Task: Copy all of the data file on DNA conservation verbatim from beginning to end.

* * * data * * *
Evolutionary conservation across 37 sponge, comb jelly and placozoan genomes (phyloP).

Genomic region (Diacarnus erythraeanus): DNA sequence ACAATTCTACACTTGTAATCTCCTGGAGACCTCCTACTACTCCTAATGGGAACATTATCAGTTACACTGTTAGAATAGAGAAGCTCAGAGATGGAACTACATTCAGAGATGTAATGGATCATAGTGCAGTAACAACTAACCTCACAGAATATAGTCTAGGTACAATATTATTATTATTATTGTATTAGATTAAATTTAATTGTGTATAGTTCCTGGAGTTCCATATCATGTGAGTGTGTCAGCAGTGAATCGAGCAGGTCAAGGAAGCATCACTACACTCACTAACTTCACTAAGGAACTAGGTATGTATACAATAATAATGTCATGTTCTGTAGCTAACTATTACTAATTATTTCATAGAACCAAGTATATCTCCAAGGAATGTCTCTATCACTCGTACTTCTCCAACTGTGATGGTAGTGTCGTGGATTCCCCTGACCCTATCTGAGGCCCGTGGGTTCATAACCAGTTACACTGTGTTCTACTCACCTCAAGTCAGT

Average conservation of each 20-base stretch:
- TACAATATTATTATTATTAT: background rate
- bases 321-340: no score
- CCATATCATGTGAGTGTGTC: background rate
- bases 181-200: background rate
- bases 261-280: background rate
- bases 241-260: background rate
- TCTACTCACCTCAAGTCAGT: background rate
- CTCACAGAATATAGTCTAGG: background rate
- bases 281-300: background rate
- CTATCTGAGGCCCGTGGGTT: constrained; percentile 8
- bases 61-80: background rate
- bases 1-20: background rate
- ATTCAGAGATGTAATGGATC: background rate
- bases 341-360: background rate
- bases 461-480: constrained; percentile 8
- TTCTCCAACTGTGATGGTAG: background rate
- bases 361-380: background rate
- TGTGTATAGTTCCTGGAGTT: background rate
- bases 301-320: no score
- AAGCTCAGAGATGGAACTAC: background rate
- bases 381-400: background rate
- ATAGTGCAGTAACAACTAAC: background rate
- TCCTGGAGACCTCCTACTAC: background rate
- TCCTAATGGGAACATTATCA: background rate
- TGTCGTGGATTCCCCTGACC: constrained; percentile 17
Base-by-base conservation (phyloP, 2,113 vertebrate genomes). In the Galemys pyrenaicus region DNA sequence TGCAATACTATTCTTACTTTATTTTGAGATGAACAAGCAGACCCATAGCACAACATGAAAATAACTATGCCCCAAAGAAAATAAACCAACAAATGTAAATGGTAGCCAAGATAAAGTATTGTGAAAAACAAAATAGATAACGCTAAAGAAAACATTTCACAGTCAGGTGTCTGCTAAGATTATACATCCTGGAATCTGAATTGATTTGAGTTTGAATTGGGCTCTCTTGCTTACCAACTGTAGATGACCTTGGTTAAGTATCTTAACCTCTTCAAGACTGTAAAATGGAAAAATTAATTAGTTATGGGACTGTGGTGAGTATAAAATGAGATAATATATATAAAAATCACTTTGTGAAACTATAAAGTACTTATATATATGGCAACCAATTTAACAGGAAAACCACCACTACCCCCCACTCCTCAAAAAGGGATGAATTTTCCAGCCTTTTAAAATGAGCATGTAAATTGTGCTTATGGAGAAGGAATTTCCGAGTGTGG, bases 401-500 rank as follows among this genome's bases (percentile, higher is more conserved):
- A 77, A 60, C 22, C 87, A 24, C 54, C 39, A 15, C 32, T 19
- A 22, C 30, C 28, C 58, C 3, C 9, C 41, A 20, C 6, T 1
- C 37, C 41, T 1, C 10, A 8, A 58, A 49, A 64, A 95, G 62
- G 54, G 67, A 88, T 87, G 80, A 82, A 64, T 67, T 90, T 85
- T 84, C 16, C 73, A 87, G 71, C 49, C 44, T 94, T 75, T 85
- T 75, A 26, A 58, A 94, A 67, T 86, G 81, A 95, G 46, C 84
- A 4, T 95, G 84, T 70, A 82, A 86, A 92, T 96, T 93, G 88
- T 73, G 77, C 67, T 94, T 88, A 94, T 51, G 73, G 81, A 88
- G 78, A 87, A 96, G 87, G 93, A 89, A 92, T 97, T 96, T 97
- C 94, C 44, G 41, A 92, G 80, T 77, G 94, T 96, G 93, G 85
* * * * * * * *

Evolutionary conservation across 37 sponge, comb jelly and placozoan genomes (phyloP).

Genomic region (Diacarnus erythraeanus): DNA sequence ACAATTCTACACTTGTAATCTCCTGGAGACCTCCTACTACTCCTAATGGGAACATTATCAGTTACACTGTTAGAATAGAGAAGCTCAGAGATGGAACTACATTCAGAGATGTAATGGATCATAGTGCAGTAACAACTAACCTCACAGAATATAGTCTAGGTACAATATTATTATTATTATTGTATTAGATTAAATTTAATTGTGTATAGTTCCTGGAGTTCCATATCATGTGAGTGTGTCAGCAGTGAATCGAGCAGGTCAAGGAAGCATCACTACACTCACTAACTTCACTAAGGAACTAGGTATGTATACAATAATAATGTCATGTTCTGTAGCTAACTATTACTAATTATTTCATAGAACCAAGTATATCTCCAAGGAATGTCTCTATCACTCGTACTTCTCCAACTGTGATGGTAGTGTCGTGGATTCCCCTGACCCTATCTGAGGCCCGTGGGTTCATAACCAGTTACACTGTGTTCTACTCACCTCAAGTCAGT

Average conservation of each 20-base stretch:
- TACAATATTATTATTATTAT: background rate
- bases 321-340: no score
- CCATATCATGTGAGTGTGTC: background rate
- bases 181-200: background rate
- bases 261-280: background rate
- bases 241-260: background rate
- TCTACTCACCTCAAGTCAGT: background rate
- CTCACAGAATATAGTCTAGG: background rate
- bases 281-300: background rate
- CTATCTGAGGCCCGTGGGTT: constrained; percentile 8
- bases 61-80: background rate
- bases 1-20: background rate
- ATTCAGAGATGTAATGGATC: background rate
- bases 341-360: background rate
- bases 461-480: constrained; percentile 8
- TTCTCCAACTGTGATGGTAG: background rate
- bases 361-380: background rate
- TGTGTATAGTTCCTGGAGTT: background rate
- bases 301-320: no score
- AAGCTCAGAGATGGAACTAC: background rate
- bases 381-400: background rate
- ATAGTGCAGTAACAACTAAC: background rate
- TCCTGGAGACCTCCTACTAC: background rate
- TCCTAATGGGAACATTATCA: background rate
- TGTCGTGGATTCCCCTGACC: constrained; percentile 17
Base-by-base conservation (phyloP, 2,113 vertebrate genomes). In the Galemys pyrenaicus region DNA sequence TGCAATACTATTCTTACTTTATTTTGAGATGAACAAGCAGACCCATAGCACAACATGAAAATAACTATGCCCCAAAGAAAATAAACCAACAAATGTAAATGGTAGCCAAGATAAAGTATTGTGAAAAACAAAATAGATAACGCTAAAGAAAACATTTCACAGTCAGGTGTCTGCTAAGATTATACATCCTGGAATCTGAATTGATTTGAGTTTGAATTGGGCTCTCTTGCTTACCAACTGTAGATGACCTTGGTTAAGTATCTTAACCTCTTCAAGACTGTAAAATGGAAAAATTAATTAGTTATGGGACTGTGGTGAGTATAAAATGAGATAATATATATAAAAATCACTTTGTGAAACTATAAAGTACTTATATATATGGCAACCAATTTAACAGGAAAACCACCACTACCCCCCACTCCTCAAAAAGGGATGAATTTTCCAGCCTTTTAAAATGAGCATGTAAATTGTGCTTATGGAGAAGGAATTTCCGAGTGTGG, bases 401-500 rank as follows among this genome's bases (percentile, higher is more conserved):
- A 77, A 60, C 22, C 87, A 24, C 54, C 39, A 15, C 32, T 19
- A 22, C 30, C 28, C 58, C 3, C 9, C 41, A 20, C 6, T 1
- C 37, C 41, T 1, C 10, A 8, A 58, A 49, A 64, A 95, G 62
- G 54, G 67, A 88, T 87, G 80, A 82, A 64, T 67, T 90, T 85
- T 84, C 16, C 73, A 87, G 71, C 49, C 44, T 94, T 75, T 85
- T 75, A 26, A 58, A 94, A 67, T 86, G 81, A 95, G 46, C 84
- A 4, T 95, G 84, T 70, A 82, A 86, A 92, T 96, T 93, G 88
- T 73, G 77, C 67, T 94, T 88, A 94, T 51, G 73, G 81, A 88
- G 78, A 87, A 96, G 87, G 93, A 89, A 92, T 97, T 96, T 97
- C 94, C 44, G 41, A 92, G 80, T 77, G 94, T 96, G 93, G 85